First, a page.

Crashing hands through the glass porthole which stores those 28 titular bangers from the now shard-filled shell of a jukebox in the home of Richard Hawley, listeners are invited in. Take a seat, get comfortable, kick your shoes off but don’t wrap your feet up and ruin the leather sofa, we just had that cleaned. Comfort is right at the core of 28 Little Bangers from Richard Hawley’s Jukebox, now shortened for the sake of brevity to 28 Little Bangers. Little bangers these are, though, and exciting deep dives into artists and genres which feel made for one another. Firm bedfellows brought together by a legend of music, whose keen ear for quality music is put to task on Hawley’s first compilation.
Primarily instrumentals, and Hornet’s Nest wastes no time in delighting. Thick and heavy guitar riffs, natural explosions of nasty little moodiness over the top of The Devil’s Gallop composition spins. Scratchy, sincere and all things nice about Hornet’s Nest are continued on through the remaining twenty-seven little bangers. Nothing little about them, and Hawley has on his hands a successful compilation which not only sounds great but brings fresh eyes and ears to tracks of old. An essential part of the compilation experience is just that, and diving deep into these songs is a real treat, the jukebox firing on all cylinders. Tinges of who Hawley grew up listening to are the point of these Little Bangers, and they do provide a peek inside his creative process. Jimi Hendrix, The Timekeepers and The Factory bring life to a wild trio of opening songs.
Let the seasons catch up, take your time, as Path Through The Forest suggests. Deep cuts of long-forgotten or secretly loved artists are always a treat, they provide a side of a band or musician which never rose to the top of what they were known for. 28 Little Bangers is full of those differing sides, the charm and instrumental talent of those characters still intact, but under a different guise or thrown through a different style. Scotch on the Socks from The Shadows and Quasimoto from The Road Runners make for an immaculate pairing. Hawley, if needs be, would see a career out as a pub DJ throwing classics of the 1960s out there. He has the know-how not just for track placement but how songs from different artists bleed into one another, and how they complement the time and contemporary surroundings. Even flow is hard to keep up with when twenty-eight are put together, but 28 Little Bangers is a sum of its incredible parts and the man piecing it together.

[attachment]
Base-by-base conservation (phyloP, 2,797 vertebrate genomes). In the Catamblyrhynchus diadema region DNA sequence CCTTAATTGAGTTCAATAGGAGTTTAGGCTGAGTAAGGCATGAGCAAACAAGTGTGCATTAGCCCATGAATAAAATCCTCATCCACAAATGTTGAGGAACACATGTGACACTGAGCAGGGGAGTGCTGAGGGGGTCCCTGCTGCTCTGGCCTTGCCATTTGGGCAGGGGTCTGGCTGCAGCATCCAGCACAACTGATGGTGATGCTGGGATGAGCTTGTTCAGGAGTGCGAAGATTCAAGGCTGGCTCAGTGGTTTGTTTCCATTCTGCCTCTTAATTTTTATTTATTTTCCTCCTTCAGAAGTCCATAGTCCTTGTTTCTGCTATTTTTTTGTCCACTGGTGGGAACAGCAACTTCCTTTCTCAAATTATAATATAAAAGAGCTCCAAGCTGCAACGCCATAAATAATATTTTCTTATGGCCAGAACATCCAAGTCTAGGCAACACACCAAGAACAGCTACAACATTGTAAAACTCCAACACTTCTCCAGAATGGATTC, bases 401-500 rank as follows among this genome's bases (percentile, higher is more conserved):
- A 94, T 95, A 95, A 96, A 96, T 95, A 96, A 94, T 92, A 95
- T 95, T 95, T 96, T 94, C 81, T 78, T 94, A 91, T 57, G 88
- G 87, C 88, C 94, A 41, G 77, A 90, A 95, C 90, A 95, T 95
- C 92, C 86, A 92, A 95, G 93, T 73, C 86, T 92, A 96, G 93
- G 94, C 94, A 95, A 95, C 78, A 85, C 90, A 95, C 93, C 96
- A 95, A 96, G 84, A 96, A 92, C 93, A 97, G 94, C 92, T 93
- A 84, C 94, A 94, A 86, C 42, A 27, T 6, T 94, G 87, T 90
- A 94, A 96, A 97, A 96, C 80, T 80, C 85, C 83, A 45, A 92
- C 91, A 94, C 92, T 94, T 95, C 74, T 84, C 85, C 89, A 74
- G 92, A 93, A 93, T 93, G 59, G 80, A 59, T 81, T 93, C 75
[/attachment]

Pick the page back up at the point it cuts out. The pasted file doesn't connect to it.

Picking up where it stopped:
Every artist should be conscripted into making three compilations of their archives. Hawley proves those with a talent for music and a burning love for the noise that makes them push on have what it takes to bring together incredible compilations. From show-stopping guitar trickery to a deep and moving beast later down the line. Twenty-eight isn’t enough, and the cries for another volume will hopefully push the Sheffield legend toward another few compilations. Booming with a communal music hall spirit, 28 Little Bangers brings out the memories of an artist piecing together his past through the sounds nearly lost to time. From The Dyna-Sores to Art Guy and a nice piece from The Troggs, these little gems are bigger than their title would suggest. Huge tunes collected by a trusted name who knows his stuff.